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Bulls Abroad: Reggae Boyz shock Chile

Kemar Lawrence and Jamaica couldn't have asked for much more from their pre-tournament prep for Copa America Centenario.

Noah K. Murray-USA TODAY Sports

Jamaica's Copa America Centenario preparations took the team back to Chile - the site of last year's Copa America - to face the current holders of CONMEBOL's showpiece trophy.

Though the Reggae Boyz performed very creditably against South American opponents last summer, and subsequently went on a run to the CONCACAF Gold Cup final, it should be noted the team left Copa America without scoring a goal or a point. All they got was three 1-0 losses and a fair amount of praise for not getting completely obliterated by teams assumed to be comfortably better than Jamaica (specifically, Argentina, Paraguay and Uruguay).

That tournament was the moment when Kemar Lawrence stopped being the New York Red Bulls' best-kept secret and won acclaim from respected observers of the international game, as well as attracting the attention of the rumor mill.

But, Gold Cup runner-up medals notwithstanding, Jamaica's year hasn't quite progressed as the team might have hoped since last year's Copa America. The team's primary objective is qualification for World Cup 2018 and it has made heavy weather of that task: almost getting bounced off the road to Russia by Nicaragua, and currently sitting precariously on the cusp of elimination in CONCACAF's fourth round of World Cup qualifying.

What the Jamaicans need from this summer is to rekindle last year's Gold Cup form in readiness for their make-or-break World Cup qualifiers this September. Most notably, they need reason to believe they can go to Panama and win three points on September 2 - because if they lose that game, they will lose all chance of qualifying for the 2018 World Cup.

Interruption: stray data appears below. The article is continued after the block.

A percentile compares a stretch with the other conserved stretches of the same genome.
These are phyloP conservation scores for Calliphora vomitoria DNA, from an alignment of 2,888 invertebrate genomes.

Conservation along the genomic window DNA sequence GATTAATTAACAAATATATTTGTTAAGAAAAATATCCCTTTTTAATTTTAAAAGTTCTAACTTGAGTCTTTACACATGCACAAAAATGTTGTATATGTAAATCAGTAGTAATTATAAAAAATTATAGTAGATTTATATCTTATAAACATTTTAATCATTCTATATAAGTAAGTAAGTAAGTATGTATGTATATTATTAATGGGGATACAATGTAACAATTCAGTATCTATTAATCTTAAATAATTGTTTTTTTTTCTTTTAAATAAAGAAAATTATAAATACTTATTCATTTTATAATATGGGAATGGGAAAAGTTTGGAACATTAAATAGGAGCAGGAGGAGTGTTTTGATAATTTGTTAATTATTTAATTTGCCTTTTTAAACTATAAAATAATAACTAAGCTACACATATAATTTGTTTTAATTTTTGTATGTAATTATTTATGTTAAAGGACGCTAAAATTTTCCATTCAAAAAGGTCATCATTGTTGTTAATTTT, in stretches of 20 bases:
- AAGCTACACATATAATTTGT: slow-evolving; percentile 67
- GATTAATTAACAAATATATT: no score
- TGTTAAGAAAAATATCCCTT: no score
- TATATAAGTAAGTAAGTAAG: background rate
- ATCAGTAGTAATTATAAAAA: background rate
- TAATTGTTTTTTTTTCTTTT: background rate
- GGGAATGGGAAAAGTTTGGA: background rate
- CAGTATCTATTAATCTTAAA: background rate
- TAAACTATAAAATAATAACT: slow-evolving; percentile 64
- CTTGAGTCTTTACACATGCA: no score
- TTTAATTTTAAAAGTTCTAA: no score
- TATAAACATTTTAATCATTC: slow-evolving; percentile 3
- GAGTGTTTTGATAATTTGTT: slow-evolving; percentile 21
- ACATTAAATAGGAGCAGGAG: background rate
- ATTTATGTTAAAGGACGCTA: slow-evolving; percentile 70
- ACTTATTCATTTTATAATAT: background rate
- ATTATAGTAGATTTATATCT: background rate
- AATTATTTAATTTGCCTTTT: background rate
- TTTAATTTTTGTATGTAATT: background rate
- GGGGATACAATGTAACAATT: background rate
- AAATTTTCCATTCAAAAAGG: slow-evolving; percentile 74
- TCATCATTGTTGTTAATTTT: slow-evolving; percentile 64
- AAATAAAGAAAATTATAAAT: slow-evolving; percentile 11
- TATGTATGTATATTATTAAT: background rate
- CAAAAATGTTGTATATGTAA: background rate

So this warm-up against Chile in Chile was a chance for head coach Winfried Schafer to see if he can turn around his team's recent indifferent form, or at least bolster his player pool's experience of difficult games in hostile surroundings.

A mismatch on paper - Jamaica is currently FIFA's 55th-ranked team; Chile is ranked third - the Reggae Boyz were expected to play much as they had done in last summer's Copa America: valiantly but without great success.

It was a rearguard effort to be sure, but the outcome did not flatter the Jamaicans: the visitors took their chances - and a 2-0 lead by the 53rd minute - while the home team could not make its pressure on the opposing goal count. Indeed, Chile's consolation goal was a gift: Kemar Lawrence tried a hasty, unsighted clearance in front of his own net and ricocheted the ball off Nicholas Castillo.

This was a morale-boosting and memorable victory for Jamaica. The Reggae Boyz will hope to add similar results at the forthcoming Copa America Centenario, but ultimately this summer's work will count for little if it does not contribute to positive results in CONCACAF World Cup qualifying in September. (Well, winning Copa Centenario would be a very big deal, regardless of what happens thereafter.)